Asus Zenbook 14 (Q409ZA) OLED (Image credit: Future)

On the left side, you’ll find a USB 3.2 Gen 2 Type-A port. The right side offers an HDMI 2.1 port, two Thunderbolt 4 ports for speedy charging, fast transfer speeds and connecting to 4K monitors, a 3.5mm audio jack and a microSD card reader.

Need more ports? Check out our best USB-C hubs and best laptop docking station pages. 

Asus Zenbook 14 Q409A OLED display 

As you can tell by its name, the Zenbook 14 obviously has a 14-inch panel and an OLED display. Delving deeper into the screen’s specs, it has a 2880 x 1800-pixel display with a 90Hz refresh rate, a 16:10 aspect ratio and a 0.2ms response time.

Asus Zenbook 14 (Q409ZA) OLED

Asus Zenbook 14 (Q409ZA) OLED (Image credit: Future)

Asus also boasts that this Pantone-validated display has a 90% screen-to-body ratio, thanks to the slim bezels that surround the panel. If you spend hours upon hours working on a laptop, you’ll be relieved to know that this display emits 70% less harmful blue light.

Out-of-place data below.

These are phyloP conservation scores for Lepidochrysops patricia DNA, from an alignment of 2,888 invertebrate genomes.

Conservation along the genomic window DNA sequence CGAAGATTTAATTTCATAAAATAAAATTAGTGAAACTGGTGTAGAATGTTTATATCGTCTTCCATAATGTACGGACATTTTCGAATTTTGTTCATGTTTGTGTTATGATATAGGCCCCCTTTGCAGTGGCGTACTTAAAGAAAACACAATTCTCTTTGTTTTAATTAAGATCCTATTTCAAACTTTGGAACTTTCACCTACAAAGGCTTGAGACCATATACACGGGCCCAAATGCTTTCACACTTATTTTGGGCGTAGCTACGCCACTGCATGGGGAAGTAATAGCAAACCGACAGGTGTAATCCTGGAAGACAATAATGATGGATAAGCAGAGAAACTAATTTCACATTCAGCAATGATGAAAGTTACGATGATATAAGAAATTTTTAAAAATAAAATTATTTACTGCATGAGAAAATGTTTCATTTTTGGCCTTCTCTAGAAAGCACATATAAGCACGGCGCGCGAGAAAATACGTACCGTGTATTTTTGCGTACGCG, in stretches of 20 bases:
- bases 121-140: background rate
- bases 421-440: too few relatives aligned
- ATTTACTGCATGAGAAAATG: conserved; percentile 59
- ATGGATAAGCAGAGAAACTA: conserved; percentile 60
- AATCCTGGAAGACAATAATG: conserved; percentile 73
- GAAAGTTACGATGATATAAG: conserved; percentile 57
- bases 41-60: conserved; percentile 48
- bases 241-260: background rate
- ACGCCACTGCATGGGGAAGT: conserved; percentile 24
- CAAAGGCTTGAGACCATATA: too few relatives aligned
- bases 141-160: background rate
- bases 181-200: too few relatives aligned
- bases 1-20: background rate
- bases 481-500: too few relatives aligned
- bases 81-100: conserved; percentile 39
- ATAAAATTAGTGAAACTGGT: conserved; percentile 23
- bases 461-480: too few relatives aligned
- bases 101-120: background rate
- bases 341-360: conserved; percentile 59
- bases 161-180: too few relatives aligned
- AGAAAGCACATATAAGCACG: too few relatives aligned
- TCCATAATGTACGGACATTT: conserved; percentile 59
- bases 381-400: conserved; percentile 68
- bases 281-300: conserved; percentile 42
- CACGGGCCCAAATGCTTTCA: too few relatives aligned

The ZenBook 14 isn’t a convertible with a 360-degree hinge, so it can’t transform into tablet nor tent mode, but it does have a 180-degree hinge that facilitates a lay-flat posture. One use case for this is easy sharing for someone sitting opposite from you (simply flip the screen), but truth be told, I don’t find lay-flat hinges to be all that advantageous in everyday life.

I watched the John Wick: Chapter 4 trailer on YouTube, and damn, Keanu Reeves has never looked so good. As Reeves’ back faced the camera, he looked to the right, allowing the light to hit the side of his face. I could see all the tiny lines and pockmarks that decorate the seasoned actor’s skin. Behind Reeves is a circular building decorated with red LED lights — and wow — the bright ruby hues pop!

Textures are striking on this OLED display, too. Bill Skarsgård looks urbane in his suit, and the screen is so sharp, I can tell that his sophisticated waistcoat is made of twill. As Reeves fought enemies on a stone staircase, the wet cobblestone structure that flanks it shined under the street lights, telling the viewer that it recently drizzled. Colors, details, textures — you name it — look crisp on this display.